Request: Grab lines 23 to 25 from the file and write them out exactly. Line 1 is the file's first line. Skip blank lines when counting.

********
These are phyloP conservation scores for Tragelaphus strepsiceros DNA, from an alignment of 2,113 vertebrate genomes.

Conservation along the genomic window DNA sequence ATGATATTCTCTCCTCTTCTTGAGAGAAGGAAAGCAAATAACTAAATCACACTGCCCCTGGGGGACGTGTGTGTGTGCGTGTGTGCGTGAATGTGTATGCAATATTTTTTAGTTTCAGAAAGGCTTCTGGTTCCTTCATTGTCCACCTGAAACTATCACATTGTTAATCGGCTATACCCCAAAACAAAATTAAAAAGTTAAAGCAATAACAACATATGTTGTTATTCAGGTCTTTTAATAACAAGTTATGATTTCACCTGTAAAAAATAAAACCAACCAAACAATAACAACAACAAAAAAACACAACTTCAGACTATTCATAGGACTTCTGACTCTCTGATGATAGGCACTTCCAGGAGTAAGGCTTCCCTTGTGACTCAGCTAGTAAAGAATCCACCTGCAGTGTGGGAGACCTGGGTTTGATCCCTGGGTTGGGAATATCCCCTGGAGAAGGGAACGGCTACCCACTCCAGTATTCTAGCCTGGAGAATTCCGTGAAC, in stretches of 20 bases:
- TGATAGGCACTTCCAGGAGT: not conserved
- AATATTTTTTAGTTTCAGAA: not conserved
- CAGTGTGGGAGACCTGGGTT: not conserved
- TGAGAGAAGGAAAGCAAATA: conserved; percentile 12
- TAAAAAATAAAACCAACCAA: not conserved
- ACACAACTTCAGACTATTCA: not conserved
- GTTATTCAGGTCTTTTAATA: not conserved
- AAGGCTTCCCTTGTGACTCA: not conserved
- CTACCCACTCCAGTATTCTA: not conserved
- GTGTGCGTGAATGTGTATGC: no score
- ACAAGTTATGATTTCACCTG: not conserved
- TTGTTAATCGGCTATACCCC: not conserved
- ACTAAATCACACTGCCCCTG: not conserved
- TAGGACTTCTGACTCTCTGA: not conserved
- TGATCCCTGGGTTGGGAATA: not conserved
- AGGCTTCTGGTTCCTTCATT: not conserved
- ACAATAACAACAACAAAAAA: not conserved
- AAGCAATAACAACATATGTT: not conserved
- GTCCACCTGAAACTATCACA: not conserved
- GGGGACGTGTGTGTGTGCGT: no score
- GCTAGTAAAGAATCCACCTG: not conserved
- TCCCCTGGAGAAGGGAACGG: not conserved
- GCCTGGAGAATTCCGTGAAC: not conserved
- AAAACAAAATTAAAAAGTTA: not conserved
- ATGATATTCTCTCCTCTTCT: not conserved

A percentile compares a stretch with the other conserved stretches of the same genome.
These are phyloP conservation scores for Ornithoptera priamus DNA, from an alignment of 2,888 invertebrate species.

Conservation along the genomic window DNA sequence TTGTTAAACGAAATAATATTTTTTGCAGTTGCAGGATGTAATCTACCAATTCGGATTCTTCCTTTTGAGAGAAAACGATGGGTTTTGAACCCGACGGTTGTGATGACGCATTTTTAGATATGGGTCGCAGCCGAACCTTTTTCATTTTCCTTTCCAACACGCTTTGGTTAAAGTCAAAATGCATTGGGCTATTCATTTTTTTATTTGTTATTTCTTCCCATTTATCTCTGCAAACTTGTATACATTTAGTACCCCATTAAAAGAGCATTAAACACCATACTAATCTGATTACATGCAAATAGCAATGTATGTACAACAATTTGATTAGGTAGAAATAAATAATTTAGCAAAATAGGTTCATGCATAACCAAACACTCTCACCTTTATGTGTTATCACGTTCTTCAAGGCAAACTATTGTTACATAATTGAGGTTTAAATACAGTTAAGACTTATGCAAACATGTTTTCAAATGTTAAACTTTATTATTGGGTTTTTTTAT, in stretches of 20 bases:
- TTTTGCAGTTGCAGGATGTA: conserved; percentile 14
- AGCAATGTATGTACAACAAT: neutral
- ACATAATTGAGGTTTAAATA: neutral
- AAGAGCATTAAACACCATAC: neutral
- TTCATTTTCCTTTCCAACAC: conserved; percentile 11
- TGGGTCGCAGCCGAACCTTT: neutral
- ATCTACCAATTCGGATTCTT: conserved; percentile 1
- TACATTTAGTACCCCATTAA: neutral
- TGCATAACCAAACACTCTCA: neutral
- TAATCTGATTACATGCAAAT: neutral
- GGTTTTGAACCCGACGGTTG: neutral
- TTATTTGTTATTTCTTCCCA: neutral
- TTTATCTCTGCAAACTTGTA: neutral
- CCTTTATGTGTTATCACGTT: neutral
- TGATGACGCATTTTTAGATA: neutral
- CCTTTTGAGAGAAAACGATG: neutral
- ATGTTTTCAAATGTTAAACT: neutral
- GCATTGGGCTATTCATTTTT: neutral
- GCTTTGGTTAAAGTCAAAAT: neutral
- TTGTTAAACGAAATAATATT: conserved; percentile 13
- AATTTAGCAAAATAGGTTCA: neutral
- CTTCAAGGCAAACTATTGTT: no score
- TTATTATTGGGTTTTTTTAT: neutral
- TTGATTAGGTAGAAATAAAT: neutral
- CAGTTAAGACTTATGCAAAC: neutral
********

- GCTAGTAAAGAATCCACCTG: not conserved
- TCCCCTGGAGAAGGGAACGG: not conserved
- GCCTGGAGAATTCCGTGAAC: not conserved